Thursday, September 29, 2011

Common Ground

I got word that there were some feelings being expressed in the Young Urban Zen Facebook Group, and since I am not on Facebook, I cannot reply within that space, and as it is not an open-view group I can't link you all to it either. Here is one comment from one of our regulars, whose permission I have to re-post:
"Common ground is really important. The more I think about this, the more I realize that my beef is not with reading passages, but with the difficulty of finding common ground when everyone has really different experiences, beliefs, influences, etc. Actually, what bugs me is not those differences, but the fact that we never talk about them! I have no idea what our common ground really is. YUZ has been going for almost 4 months now and we haven't really opened up to each other in terms of our beliefs, values, feelings, etc. There are just occasional glimpses. I can tell people want to express themselves more, and I want to see more of that, but there's such a heavy emphasis on ideas that we don't get very personal. Most of what I know about anyone in the group is how they react to text. So yeah, I guess I do have a beef with the passages, because they turn our focus away from each other and into our heads. When it comes down to it, we can always read at home, but it's very rare to find a group like ours, and I feel like there are more direct ways to learn from each other".
My answer would be that zazen was always intended to be our common ground, that it is rare enough to be able to sit with people, that the act of doing that, regularly, albeit with a somewhat shifting cast, will inevitably show each of us to each other. At the very least it should foster a field of openness which will inform whatever conversation we have afterwards. It is probably true that in a varying group, some people will not want to be fully open, though the small group discussions hopefully make that easier. In my contributions to the meetings and the small groups, I often find myself suggesting that people find an answer in their hearts more than their heads, and that they use the texts as a way to clarify feelings more than to express ideas. We could certainly learn from each other by doing other things - it was true when a bunch of us played games in the park, and the times some of us have been out for a drink after meetings, and it could also be true if we did an hour of kitchen practice together, or spent an evening cleaning the conference center instead of talking. Nevertheless, what I value most in the group, as I have expressed here on several occasions, is that it gives me a forum to meet people open-hearted and whole-heartedly, and my wish that everyone in the group is able to cultivate that quality in themselves through the imperfect processes of our meeting together.


Once was a zen student said...

This is a good topic. Not being able to find a common ground is a very reasonable observation.

These cultural traits are a part and parcel of the cultural ethos of the time and place and the centers can't help being a part of them.

- question everything
- its all about YOU, what is your practice, how do you define it. A do-it-yourself practice which emphasizes and maybe even isolates the individual self
- easy come easy go, no need to make any commitments, take what you wish.

In such circumstances how can you form common ground with anyone? Each one has their own interpretation of things and no one has any real commitment to anyone or anything. What do you share then with anyone? Of course people will feel isolated. And if everything is easy come easy go, people will be reluctant to share feelings as that has an emotional involvement that may or may not be reciprocated.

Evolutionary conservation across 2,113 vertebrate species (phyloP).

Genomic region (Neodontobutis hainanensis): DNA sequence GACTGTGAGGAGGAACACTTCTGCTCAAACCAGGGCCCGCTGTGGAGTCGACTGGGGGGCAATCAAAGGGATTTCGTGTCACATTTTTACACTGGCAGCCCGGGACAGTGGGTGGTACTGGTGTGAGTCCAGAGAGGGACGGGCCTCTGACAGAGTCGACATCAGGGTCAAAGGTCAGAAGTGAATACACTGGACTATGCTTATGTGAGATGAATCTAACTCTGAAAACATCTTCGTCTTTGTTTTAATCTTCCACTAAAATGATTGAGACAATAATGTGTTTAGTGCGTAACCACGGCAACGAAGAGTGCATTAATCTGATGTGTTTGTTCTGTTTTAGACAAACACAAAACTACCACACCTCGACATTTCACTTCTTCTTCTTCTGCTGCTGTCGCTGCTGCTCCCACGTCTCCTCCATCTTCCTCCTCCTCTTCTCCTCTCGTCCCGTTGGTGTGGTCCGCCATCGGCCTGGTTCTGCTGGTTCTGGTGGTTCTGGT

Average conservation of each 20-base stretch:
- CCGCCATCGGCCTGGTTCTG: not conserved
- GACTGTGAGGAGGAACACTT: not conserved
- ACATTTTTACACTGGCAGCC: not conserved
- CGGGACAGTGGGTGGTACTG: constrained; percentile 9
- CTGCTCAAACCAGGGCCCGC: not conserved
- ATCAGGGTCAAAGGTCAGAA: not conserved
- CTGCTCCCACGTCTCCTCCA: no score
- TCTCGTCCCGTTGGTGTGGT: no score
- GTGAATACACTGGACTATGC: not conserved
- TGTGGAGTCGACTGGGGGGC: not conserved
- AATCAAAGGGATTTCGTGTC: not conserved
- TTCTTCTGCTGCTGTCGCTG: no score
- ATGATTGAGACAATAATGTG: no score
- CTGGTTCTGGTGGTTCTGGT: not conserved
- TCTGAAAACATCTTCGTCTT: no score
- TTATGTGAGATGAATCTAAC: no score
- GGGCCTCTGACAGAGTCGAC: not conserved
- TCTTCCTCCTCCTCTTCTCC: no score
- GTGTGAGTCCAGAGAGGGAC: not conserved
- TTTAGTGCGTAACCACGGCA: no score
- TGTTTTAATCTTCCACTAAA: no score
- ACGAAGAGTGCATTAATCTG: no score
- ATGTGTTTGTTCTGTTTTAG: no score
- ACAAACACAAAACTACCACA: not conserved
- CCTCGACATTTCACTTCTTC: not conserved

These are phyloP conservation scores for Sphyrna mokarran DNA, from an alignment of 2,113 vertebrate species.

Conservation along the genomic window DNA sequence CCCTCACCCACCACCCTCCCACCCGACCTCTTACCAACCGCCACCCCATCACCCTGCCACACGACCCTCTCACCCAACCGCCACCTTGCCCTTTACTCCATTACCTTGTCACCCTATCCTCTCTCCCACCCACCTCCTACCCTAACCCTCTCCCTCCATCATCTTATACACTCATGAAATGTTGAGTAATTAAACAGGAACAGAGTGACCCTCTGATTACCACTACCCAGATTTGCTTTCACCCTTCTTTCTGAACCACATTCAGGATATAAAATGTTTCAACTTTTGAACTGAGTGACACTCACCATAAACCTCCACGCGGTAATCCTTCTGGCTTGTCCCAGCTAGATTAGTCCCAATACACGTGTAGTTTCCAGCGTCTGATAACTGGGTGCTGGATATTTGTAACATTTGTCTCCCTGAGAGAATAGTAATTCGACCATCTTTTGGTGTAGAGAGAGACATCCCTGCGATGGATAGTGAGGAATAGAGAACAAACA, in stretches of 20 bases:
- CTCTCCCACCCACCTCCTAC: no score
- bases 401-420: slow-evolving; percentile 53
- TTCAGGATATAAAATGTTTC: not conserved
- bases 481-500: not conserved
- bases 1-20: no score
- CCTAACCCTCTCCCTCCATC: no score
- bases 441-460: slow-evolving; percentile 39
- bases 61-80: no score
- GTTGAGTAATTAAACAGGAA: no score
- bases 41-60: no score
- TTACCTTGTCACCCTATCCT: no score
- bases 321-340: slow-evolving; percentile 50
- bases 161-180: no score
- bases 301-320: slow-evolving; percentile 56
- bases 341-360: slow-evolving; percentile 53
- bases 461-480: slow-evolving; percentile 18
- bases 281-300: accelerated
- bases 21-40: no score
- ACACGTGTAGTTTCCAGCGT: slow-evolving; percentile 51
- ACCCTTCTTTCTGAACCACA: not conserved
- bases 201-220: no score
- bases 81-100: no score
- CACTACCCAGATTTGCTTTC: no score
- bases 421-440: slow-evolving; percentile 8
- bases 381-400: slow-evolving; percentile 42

It is certainly a nice idea that zazen sitting is a common ground but I'm not sure if people will experience it that way or can experience it that way.

Usually common ground has been found by
- agreed upon common symbols and defintions.
- commitment to the group and each other. Commitment that is a genuine commitment that includes forming bonds, remembering the other's significant occasions and attending them, accepting certain rights and responsibilties, all that old fashioned stuff.

Honestly who cares about any of that anymore, especially in San Francisco? And it is often considered a violation private space to have a commitment to something else or to share any definition.

Then it will be difficult to find a common ground, no matter how often you sit together.

Shundo said...

Thank you for contributing to the discussion.
I would say that finding common ground through sitting zazen together is not a 'nice idea', it is the very basis of what has made Zen Center a strong and viable community for the past fifty years.
I detect a certain world-weariness in this and your previous comment, with the view that everyone following a 'question everything' path will end up isolated and disillusioned. I think there is a large distance between 'question everything' and 'easy come, easy go'.
Personally I feel that people who come to zen as a part of questioning what it is to be a human being often come to see that everyone struggles with the same question in one form or other, and this is more a way to connect with people than to isolate from them.
While this particular group struggles in its growing pains, there are people there, as there are many people aligned with Zen Center, who are making very firm commitments to their practice and to the sangha.
May I ask you what your practice is now?

Shonen said...

Being WAY outside the demographic of the YUZ group, I can only comment on what I have read about its activities from this blog.

I am actually amazed at how far the group seems to have come in only 4 months! It may seem like a long time for some of them but for a group that meets weekly, it really isn't. This is difficult work you're doing, it takes time for things to gel and come into focus.

I sat a 3 month retreat at IMS - 90 days of complete silence except for interviews with the teachers. I got to know the names of some of my fellow retreatants from seeing who was on the bulletin board to do a particular job but I knew nothing about them or what they sounded like. Out of a group of about 100 or so, I felt a connection with all of them but particulary the ones who sat around me or walked next to me during walking meditation.

When we got to break silence at the end of 3 months, we hugged each other like long lost friends. The support I had felt from them was immense. That was over 20 years ago and I still remember some of their faces even though I never saw any of them again.

Do not doubt the power of sitting together as a group, you'll reveal far more than you know...

Shundo said...

Hi Shonen, thanks for that. I think the group has been surpassing our expectations since the beginning, and it is only natural that the regulars want to shape it in a way that makes sense for them in their dharma positions. Those of us who worked on getting the group off the ground will definitely not discourage this from happening.

Kelly said...